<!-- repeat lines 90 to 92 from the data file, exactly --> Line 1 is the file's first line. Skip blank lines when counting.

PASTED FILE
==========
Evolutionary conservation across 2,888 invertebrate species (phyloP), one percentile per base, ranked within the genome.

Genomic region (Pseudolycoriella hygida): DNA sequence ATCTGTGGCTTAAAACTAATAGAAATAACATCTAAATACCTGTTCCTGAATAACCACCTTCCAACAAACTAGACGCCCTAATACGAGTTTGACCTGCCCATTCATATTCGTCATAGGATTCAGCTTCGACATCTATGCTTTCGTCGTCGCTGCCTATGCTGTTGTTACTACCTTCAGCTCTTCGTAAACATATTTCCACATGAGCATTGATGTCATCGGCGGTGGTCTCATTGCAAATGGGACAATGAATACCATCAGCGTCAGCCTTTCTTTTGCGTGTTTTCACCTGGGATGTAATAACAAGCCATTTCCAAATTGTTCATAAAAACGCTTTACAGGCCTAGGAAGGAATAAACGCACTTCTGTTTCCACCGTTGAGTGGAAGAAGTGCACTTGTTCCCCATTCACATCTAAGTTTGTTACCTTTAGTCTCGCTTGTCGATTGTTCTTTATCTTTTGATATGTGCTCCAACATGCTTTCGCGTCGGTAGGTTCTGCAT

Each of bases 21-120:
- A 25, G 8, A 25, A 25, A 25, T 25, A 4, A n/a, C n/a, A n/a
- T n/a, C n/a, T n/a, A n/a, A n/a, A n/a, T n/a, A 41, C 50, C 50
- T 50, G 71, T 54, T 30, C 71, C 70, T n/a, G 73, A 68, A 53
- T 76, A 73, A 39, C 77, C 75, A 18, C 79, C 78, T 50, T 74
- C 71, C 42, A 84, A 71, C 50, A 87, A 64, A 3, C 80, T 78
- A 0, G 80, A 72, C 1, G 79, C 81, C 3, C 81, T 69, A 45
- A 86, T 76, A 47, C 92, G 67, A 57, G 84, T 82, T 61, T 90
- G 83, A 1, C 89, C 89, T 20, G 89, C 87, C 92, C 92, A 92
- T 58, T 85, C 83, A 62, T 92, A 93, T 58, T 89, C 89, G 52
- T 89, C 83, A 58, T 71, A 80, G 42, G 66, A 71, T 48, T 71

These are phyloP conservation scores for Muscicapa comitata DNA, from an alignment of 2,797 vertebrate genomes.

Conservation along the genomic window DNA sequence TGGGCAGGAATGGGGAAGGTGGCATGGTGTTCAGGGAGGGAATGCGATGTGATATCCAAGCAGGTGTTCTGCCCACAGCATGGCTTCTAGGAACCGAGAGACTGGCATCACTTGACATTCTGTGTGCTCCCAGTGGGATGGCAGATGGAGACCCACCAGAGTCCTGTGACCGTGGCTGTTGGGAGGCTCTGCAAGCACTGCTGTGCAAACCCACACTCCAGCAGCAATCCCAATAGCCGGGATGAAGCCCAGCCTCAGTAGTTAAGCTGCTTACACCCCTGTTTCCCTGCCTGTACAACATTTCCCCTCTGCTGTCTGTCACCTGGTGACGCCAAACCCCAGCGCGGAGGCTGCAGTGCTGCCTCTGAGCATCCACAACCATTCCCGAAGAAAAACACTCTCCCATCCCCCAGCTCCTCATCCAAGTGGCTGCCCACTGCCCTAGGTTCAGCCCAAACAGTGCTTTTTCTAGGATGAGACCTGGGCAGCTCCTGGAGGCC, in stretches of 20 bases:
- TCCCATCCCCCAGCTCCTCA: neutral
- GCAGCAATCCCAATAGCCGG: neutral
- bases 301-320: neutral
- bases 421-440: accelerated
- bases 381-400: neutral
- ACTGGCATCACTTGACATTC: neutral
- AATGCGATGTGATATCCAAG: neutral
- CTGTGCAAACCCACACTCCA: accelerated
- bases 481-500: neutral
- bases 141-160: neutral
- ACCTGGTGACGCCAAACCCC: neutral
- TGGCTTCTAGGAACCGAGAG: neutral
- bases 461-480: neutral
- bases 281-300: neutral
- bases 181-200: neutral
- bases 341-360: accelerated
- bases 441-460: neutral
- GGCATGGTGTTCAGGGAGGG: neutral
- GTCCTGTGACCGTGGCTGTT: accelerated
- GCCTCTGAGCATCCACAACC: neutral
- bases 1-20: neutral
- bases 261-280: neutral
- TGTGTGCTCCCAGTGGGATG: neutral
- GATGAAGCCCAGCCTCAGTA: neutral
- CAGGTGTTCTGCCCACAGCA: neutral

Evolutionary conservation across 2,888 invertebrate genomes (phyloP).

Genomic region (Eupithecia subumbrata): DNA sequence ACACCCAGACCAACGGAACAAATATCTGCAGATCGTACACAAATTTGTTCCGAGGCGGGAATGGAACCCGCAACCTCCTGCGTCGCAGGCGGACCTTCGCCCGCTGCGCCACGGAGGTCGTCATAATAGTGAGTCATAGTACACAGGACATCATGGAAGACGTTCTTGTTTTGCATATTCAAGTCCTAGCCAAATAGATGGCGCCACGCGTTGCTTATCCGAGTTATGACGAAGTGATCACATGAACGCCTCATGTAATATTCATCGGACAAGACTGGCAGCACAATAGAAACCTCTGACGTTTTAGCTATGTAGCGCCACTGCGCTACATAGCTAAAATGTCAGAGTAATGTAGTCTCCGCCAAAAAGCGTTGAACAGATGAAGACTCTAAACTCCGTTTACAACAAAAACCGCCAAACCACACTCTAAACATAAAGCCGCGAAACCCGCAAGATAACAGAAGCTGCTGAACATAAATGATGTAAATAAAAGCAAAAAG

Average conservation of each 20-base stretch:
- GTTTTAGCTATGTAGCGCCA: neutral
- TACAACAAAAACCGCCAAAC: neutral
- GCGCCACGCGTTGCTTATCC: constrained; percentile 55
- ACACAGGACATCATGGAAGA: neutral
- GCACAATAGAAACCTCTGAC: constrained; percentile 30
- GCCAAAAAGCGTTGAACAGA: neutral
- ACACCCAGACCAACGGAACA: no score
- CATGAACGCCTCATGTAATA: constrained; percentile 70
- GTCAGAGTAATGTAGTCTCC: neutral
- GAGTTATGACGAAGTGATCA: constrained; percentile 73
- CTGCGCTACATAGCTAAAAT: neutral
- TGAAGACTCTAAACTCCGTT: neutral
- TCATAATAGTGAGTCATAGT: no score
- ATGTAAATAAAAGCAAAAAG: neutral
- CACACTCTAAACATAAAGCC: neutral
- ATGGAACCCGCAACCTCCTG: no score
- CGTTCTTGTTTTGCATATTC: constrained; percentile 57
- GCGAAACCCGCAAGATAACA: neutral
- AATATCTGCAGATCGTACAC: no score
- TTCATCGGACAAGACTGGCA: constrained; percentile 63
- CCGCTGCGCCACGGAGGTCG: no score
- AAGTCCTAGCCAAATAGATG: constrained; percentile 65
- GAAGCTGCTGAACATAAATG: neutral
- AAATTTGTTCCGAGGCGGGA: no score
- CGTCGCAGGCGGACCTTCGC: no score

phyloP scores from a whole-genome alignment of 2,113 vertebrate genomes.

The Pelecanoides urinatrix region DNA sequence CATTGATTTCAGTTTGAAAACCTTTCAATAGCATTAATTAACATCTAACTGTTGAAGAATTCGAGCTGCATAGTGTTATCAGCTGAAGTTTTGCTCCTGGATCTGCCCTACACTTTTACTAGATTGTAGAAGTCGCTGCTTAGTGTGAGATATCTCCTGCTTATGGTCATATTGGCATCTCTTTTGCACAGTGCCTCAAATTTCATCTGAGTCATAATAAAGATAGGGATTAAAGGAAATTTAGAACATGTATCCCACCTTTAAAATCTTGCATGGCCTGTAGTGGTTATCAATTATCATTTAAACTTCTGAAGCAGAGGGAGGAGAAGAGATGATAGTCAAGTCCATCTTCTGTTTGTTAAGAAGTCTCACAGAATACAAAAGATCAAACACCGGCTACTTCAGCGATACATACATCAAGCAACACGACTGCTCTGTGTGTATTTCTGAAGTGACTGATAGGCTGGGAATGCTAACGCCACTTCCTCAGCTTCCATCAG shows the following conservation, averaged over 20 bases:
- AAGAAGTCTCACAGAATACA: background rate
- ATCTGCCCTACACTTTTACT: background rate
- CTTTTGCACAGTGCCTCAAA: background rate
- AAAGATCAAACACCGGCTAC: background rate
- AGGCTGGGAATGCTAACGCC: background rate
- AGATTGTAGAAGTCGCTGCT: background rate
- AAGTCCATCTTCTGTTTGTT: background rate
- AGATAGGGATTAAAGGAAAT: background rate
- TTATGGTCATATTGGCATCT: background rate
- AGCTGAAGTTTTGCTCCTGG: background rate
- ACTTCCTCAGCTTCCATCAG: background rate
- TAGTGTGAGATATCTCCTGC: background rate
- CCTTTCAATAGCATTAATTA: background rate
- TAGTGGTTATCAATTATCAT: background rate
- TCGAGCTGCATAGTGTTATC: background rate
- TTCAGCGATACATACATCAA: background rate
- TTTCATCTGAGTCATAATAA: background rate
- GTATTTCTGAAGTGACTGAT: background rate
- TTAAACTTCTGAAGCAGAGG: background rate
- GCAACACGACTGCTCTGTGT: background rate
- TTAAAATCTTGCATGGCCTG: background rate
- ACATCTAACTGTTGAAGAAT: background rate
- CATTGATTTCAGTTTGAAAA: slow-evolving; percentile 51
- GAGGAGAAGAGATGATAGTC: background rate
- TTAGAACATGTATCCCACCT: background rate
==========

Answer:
- GCAACACGACTGCTCTGTGT: background rate
- TTAAAATCTTGCATGGCCTG: background rate
- ACATCTAACTGTTGAAGAAT: background rate